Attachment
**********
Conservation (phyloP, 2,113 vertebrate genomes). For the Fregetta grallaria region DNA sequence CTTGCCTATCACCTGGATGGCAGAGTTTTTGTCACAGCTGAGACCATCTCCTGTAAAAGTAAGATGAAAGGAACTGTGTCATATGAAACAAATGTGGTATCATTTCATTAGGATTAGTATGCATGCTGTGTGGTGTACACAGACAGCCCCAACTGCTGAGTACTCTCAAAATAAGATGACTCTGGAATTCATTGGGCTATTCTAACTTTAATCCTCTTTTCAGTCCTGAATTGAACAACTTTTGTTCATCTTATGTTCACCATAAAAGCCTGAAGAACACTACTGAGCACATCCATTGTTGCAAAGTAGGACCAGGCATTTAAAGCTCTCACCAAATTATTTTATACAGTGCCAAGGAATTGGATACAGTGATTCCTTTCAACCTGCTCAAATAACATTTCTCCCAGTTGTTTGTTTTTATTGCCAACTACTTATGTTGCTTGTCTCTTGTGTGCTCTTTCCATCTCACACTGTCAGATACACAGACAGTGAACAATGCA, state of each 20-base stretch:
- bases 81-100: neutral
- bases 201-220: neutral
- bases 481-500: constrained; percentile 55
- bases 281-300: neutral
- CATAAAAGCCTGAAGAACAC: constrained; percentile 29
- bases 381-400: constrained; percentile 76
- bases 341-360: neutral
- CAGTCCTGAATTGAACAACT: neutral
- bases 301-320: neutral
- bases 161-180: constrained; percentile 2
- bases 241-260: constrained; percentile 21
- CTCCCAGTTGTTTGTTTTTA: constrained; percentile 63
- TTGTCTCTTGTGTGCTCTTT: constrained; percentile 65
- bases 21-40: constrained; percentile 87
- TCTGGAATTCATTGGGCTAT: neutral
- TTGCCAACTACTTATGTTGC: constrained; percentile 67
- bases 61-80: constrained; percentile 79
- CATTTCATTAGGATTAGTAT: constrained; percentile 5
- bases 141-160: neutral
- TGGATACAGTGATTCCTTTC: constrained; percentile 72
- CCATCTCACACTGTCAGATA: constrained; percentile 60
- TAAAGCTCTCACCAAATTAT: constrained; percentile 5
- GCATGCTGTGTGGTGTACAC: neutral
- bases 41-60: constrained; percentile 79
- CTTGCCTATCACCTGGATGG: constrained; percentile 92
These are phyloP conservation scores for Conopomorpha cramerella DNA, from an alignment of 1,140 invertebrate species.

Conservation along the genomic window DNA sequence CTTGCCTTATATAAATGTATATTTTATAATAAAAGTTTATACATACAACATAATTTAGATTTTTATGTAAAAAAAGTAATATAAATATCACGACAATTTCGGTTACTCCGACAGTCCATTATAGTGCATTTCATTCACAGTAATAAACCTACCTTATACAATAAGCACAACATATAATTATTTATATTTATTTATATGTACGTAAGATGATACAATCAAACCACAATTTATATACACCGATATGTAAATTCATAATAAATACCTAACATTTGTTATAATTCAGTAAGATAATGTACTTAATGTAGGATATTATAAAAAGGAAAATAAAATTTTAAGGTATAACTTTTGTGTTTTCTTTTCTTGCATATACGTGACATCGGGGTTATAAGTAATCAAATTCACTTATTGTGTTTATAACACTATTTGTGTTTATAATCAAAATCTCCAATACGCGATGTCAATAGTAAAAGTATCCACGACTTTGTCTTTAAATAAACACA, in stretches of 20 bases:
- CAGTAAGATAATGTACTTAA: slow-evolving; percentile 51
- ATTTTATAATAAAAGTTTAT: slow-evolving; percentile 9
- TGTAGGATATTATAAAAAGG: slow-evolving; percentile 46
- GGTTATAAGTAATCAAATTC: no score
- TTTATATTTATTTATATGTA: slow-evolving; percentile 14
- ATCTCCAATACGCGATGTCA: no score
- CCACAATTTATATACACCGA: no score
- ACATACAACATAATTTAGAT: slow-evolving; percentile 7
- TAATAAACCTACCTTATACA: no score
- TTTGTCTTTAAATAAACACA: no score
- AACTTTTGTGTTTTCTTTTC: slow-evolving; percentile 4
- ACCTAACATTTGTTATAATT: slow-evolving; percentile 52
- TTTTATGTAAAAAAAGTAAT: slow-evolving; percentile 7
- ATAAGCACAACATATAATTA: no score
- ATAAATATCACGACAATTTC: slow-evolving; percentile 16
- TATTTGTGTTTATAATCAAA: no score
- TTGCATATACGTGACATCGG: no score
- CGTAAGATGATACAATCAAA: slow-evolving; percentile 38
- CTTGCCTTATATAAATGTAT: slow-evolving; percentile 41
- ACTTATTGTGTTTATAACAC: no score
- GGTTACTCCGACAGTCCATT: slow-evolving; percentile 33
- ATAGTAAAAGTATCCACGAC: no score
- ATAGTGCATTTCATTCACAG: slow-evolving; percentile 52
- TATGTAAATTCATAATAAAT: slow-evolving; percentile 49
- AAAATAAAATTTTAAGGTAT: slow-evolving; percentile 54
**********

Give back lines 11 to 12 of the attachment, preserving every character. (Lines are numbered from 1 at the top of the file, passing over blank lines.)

- bases 161-180: constrained; percentile 2
- bases 241-260: constrained; percentile 21